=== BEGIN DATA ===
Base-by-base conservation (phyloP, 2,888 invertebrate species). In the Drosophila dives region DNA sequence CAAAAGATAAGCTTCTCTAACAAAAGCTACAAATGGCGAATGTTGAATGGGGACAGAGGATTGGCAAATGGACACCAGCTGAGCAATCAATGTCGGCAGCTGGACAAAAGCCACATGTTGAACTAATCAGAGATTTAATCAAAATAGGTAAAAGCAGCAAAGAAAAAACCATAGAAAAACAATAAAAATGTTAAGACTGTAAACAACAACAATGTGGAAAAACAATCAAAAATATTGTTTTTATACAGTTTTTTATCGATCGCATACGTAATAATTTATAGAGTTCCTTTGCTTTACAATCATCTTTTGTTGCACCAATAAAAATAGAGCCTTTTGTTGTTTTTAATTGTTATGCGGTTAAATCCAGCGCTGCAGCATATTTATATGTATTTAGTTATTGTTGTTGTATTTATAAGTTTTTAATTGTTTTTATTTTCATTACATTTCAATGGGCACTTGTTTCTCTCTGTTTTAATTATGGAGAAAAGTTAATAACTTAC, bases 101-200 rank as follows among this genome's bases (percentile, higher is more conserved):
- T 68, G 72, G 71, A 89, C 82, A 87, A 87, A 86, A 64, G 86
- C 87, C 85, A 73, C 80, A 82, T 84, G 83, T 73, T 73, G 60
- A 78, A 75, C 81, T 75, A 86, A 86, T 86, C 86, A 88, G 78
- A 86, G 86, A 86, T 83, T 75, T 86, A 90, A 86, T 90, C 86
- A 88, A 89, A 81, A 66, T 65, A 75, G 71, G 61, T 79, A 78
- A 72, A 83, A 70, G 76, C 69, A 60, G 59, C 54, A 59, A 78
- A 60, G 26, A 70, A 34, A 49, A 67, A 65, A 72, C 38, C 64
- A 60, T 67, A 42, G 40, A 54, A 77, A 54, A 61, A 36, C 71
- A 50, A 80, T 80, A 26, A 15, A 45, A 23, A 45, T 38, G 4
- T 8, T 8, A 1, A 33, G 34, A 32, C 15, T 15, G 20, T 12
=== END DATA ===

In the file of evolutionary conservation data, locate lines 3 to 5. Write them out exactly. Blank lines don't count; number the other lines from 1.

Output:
- C 87, C 85, A 73, C 80, A 82, T 84, G 83, T 73, T 73, G 60
- A 78, A 75, C 81, T 75, A 86, A 86, T 86, C 86, A 88, G 78
- A 86, G 86, A 86, T 83, T 75, T 86, A 90, A 86, T 90, C 86